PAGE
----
In Richard Saul Wurman’s book Information Anxiety (Doubleday), he describes how the New York Times on an average Sunday contains more information than a Renaissance-era person had access to in his entire lifetime.
This is an exciting time. A smart phone has thousands of times more computing power than the first computers used to tabulate complex data projects such as census or electoral results. The capability of modern machines is astounding. Performing sophisticated data analysis no longer requires a research laboratory, just a cheap machine and some code. Complex data sets can be accessed, explored, and analyzed by the public in a way that simply was not possible in the past. It is a massive opportunity that needs to be taken advantage of.
Data visualisation is a buzzword that everyone is fond of, yet few have invested in it to truly capture the opportunity mentioned above.
If you think about it, data visualization is simply not the visual element that we have so come to accept. It is in real a sophisticated process of translating large and extensive data sets and metrics into charts, graphs and other visuals.
Data visualization has a dependent and cause and effect relationship with how data is acquired and managed. Similar to how we don’t depend on our eyeballs alone to see, we need the entire neural network working robustly between the brain and the eye.
Each set of data has particular display needs, and the purpose for which you’re using the data set has just as much of an effect on those needs as the data itself. Add on to this the fact that we are accustomed to thinking about data as fixed values to be analyzed, but data is a moving target. How do we build representations of data that adjust to new values every second, hour, or week? This is an essential fact to consider because most data come from the real world, where there are no absolutes. The temperature changes, the train runs late, election winners change or a product launch causes the traffic pattern on a web site to change drastically. Both the display needs of data sets and real-time nature of data makes it a very alive and self-evolving creature.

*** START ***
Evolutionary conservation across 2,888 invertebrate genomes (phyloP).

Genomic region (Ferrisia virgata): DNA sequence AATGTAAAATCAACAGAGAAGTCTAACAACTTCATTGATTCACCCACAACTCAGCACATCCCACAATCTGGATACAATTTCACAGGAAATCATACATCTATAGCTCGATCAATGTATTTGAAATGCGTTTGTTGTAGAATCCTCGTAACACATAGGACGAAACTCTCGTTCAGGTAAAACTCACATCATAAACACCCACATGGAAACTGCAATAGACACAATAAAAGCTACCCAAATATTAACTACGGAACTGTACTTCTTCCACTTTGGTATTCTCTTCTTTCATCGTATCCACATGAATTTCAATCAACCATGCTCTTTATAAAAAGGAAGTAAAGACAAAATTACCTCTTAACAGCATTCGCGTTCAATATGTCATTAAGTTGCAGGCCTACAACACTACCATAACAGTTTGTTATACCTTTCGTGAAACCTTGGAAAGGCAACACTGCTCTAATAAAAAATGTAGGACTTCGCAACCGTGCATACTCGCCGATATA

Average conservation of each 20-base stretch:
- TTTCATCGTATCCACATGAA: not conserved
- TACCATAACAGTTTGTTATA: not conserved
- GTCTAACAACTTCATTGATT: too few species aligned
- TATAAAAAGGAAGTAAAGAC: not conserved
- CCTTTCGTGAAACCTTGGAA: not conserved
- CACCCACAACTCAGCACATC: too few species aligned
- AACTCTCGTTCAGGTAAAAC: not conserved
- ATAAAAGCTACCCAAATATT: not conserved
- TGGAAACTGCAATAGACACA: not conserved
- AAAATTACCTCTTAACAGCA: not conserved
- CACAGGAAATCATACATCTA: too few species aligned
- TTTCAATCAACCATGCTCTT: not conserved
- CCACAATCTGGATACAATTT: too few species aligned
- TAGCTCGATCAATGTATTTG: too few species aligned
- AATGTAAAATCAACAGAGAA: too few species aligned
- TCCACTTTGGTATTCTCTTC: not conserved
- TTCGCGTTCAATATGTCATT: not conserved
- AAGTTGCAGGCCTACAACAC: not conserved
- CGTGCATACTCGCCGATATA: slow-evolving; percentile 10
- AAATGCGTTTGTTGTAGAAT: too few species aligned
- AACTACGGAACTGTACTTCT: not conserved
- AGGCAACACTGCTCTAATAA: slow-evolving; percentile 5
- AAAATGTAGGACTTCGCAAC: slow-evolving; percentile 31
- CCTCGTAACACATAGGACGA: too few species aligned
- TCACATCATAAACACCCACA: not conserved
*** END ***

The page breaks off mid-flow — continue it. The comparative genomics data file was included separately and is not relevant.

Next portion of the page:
These realities have to be engaged as we build a structure which starts with data and moves to understanding data which in return is influenced by incoming data – sort of a fluid cycle. Visual representation of data has to identify and share real-time trends, outliers, and new insights about the information represented in the data.
Visualization is a process, not the end in itself.
The process contains 8 steps.
In simple words obtain data, whether from a file on a server, information from a pdf or a source over the internet.
The first step acquisition concerns how we obtain the data in the first place. If the visual element has to be distributed over the Internet, then we design the application keeping in mind the requirements of digital representation and its advantages, at the same time if we are considering a print medium, then the overall opportunities are limited and the limitations need to be understood. At this stage, it is necessary to structure the data to facilitate retrieval of common subsets. A tricky, but an indispensable task.
Provide some structure for the data’s meaning, and order it into categories.
Once we acquire the data, it needs to be parsed—changed into a format that tags each part of the data with its intended use. Then, each piece of data needs to be converted to a useful format.
Remove all, but the data of interest.